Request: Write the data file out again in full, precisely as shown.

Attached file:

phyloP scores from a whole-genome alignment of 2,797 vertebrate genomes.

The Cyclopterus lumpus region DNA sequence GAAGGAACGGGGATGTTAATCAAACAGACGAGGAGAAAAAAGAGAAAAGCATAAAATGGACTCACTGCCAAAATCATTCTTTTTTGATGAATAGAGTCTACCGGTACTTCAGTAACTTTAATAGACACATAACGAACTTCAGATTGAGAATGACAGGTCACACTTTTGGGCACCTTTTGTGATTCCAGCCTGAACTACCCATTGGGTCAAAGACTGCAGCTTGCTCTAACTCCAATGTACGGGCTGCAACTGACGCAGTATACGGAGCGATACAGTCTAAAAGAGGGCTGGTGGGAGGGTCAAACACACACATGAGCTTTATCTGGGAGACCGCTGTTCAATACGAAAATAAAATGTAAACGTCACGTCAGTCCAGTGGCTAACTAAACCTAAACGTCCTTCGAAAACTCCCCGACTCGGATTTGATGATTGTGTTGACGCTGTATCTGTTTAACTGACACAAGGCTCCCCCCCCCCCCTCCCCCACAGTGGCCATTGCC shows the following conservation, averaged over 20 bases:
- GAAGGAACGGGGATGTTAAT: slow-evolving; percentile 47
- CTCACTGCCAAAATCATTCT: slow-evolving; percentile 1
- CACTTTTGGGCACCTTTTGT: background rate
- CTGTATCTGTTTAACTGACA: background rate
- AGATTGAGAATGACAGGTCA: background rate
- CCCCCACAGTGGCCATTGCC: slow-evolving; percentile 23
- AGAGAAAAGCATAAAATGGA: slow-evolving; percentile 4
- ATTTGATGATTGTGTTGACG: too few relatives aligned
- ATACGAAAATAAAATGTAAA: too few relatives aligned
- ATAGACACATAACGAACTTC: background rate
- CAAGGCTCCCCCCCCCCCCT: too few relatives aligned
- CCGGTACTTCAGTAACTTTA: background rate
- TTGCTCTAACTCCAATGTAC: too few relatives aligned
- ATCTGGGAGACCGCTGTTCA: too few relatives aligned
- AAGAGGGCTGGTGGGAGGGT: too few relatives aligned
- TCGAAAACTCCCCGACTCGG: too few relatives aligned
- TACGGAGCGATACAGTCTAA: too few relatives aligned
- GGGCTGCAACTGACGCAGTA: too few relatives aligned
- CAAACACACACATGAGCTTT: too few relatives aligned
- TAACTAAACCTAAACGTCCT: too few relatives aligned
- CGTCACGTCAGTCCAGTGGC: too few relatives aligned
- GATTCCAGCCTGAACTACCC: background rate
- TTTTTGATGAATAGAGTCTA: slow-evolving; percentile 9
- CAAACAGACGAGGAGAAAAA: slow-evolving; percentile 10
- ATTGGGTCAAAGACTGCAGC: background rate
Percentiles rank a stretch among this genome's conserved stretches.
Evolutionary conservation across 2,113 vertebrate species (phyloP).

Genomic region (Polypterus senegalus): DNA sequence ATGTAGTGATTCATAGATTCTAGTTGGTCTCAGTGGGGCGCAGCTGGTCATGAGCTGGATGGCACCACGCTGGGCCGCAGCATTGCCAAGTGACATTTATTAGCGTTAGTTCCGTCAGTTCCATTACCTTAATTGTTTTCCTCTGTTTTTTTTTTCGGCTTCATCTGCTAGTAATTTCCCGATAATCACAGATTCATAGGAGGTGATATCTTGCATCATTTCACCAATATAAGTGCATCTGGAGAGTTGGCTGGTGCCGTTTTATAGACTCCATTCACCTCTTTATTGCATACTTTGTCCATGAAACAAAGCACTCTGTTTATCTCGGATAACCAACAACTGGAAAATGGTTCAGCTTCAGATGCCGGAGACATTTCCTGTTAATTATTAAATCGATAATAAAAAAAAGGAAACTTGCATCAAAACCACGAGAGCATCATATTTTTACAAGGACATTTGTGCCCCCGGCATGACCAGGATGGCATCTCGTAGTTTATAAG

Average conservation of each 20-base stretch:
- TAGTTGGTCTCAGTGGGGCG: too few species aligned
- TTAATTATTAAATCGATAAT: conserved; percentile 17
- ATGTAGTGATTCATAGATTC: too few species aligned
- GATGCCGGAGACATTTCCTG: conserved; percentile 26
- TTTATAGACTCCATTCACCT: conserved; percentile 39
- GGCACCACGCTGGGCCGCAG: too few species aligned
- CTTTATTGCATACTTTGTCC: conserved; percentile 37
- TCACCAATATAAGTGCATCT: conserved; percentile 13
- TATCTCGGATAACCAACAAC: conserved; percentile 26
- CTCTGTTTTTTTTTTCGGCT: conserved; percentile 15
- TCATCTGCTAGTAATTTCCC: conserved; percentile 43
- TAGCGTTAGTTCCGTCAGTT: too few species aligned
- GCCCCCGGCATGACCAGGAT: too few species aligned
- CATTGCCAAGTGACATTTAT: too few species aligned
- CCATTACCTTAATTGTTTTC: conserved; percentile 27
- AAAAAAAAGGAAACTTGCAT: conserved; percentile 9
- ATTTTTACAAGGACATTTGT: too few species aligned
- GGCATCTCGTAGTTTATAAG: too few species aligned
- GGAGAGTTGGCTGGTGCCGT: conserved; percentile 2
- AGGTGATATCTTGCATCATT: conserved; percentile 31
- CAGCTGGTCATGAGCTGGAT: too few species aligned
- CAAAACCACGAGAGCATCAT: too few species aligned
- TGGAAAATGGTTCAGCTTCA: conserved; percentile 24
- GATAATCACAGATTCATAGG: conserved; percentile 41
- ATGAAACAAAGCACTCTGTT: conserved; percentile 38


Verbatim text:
phyloP scores from a whole-genome alignment of 2,797 vertebrate genomes.

The Cyclopterus lumpus region DNA sequence GAAGGAACGGGGATGTTAATCAAACAGACGAGGAGAAAAAAGAGAAAAGCATAAAATGGACTCACTGCCAAAATCATTCTTTTTTGATGAATAGAGTCTACCGGTACTTCAGTAACTTTAATAGACACATAACGAACTTCAGATTGAGAATGACAGGTCACACTTTTGGGCACCTTTTGTGATTCCAGCCTGAACTACCCATTGGGTCAAAGACTGCAGCTTGCTCTAACTCCAATGTACGGGCTGCAACTGACGCAGTATACGGAGCGATACAGTCTAAAAGAGGGCTGGTGGGAGGGTCAAACACACACATGAGCTTTATCTGGGAGACCGCTGTTCAATACGAAAATAAAATGTAAACGTCACGTCAGTCCAGTGGCTAACTAAACCTAAACGTCCTTCGAAAACTCCCCGACTCGGATTTGATGATTGTGTTGACGCTGTATCTGTTTAACTGACACAAGGCTCCCCCCCCCCCCTCCCCCACAGTGGCCATTGCC shows the following conservation, averaged over 20 bases:
- GAAGGAACGGGGATGTTAAT: slow-evolving; percentile 47
- CTCACTGCCAAAATCATTCT: slow-evolving; percentile 1
- CACTTTTGGGCACCTTTTGT: background rate
- CTGTATCTGTTTAACTGACA: background rate
- AGATTGAGAATGACAGGTCA: background rate
- CCCCCACAGTGGCCATTGCC: slow-evolving; percentile 23
- AGAGAAAAGCATAAAATGGA: slow-evolving; percentile 4
- ATTTGATGATTGTGTTGACG: too few relatives aligned
- ATACGAAAATAAAATGTAAA: too few relatives aligned
- ATAGACACATAACGAACTTC: background rate
- CAAGGCTCCCCCCCCCCCCT: too few relatives aligned
- CCGGTACTTCAGTAACTTTA: background rate
- TTGCTCTAACTCCAATGTAC: too few relatives aligned
- ATCTGGGAGACCGCTGTTCA: too few relatives aligned
- AAGAGGGCTGGTGGGAGGGT: too few relatives aligned
- TCGAAAACTCCCCGACTCGG: too few relatives aligned
- TACGGAGCGATACAGTCTAA: too few relatives aligned
- GGGCTGCAACTGACGCAGTA: too few relatives aligned
- CAAACACACACATGAGCTTT: too few relatives aligned
- TAACTAAACCTAAACGTCCT: too few relatives aligned
- CGTCACGTCAGTCCAGTGGC: too few relatives aligned
- GATTCCAGCCTGAACTACCC: background rate
- TTTTTGATGAATAGAGTCTA: slow-evolving; percentile 9
- CAAACAGACGAGGAGAAAAA: slow-evolving; percentile 10
- ATTGGGTCAAAGACTGCAGC: background rate
Percentiles rank a stretch among this genome's conserved stretches.
Evolutionary conservation across 2,113 vertebrate species (phyloP).

Genomic region (Polypterus senegalus): DNA sequence ATGTAGTGATTCATAGATTCTAGTTGGTCTCAGTGGGGCGCAGCTGGTCATGAGCTGGATGGCACCACGCTGGGCCGCAGCATTGCCAAGTGACATTTATTAGCGTTAGTTCCGTCAGTTCCATTACCTTAATTGTTTTCCTCTGTTTTTTTTTTCGGCTTCATCTGCTAGTAATTTCCCGATAATCACAGATTCATAGGAGGTGATATCTTGCATCATTTCACCAATATAAGTGCATCTGGAGAGTTGGCTGGTGCCGTTTTATAGACTCCATTCACCTCTTTATTGCATACTTTGTCCATGAAACAAAGCACTCTGTTTATCTCGGATAACCAACAACTGGAAAATGGTTCAGCTTCAGATGCCGGAGACATTTCCTGTTAATTATTAAATCGATAATAAAAAAAAGGAAACTTGCATCAAAACCACGAGAGCATCATATTTTTACAAGGACATTTGTGCCCCCGGCATGACCAGGATGGCATCTCGTAGTTTATAAG

Average conservation of each 20-base stretch:
- TAGTTGGTCTCAGTGGGGCG: too few species aligned
- TTAATTATTAAATCGATAAT: conserved; percentile 17
- ATGTAGTGATTCATAGATTC: too few species aligned
- GATGCCGGAGACATTTCCTG: conserved; percentile 26
- TTTATAGACTCCATTCACCT: conserved; percentile 39
- GGCACCACGCTGGGCCGCAG: too few species aligned
- CTTTATTGCATACTTTGTCC: conserved; percentile 37
- TCACCAATATAAGTGCATCT: conserved; percentile 13
- TATCTCGGATAACCAACAAC: conserved; percentile 26
- CTCTGTTTTTTTTTTCGGCT: conserved; percentile 15
- TCATCTGCTAGTAATTTCCC: conserved; percentile 43
- TAGCGTTAGTTCCGTCAGTT: too few species aligned
- GCCCCCGGCATGACCAGGAT: too few species aligned
- CATTGCCAAGTGACATTTAT: too few species aligned
- CCATTACCTTAATTGTTTTC: conserved; percentile 27
- AAAAAAAAGGAAACTTGCAT: conserved; percentile 9
- ATTTTTACAAGGACATTTGT: too few species aligned
- GGCATCTCGTAGTTTATAAG: too few species aligned
- GGAGAGTTGGCTGGTGCCGT: conserved; percentile 2
- AGGTGATATCTTGCATCATT: conserved; percentile 31
- CAGCTGGTCATGAGCTGGAT: too few species aligned
- CAAAACCACGAGAGCATCAT: too few species aligned
- TGGAAAATGGTTCAGCTTCA: conserved; percentile 24
- GATAATCACAGATTCATAGG: conserved; percentile 41
- ATGAAACAAAGCACTCTGTT: conserved; percentile 38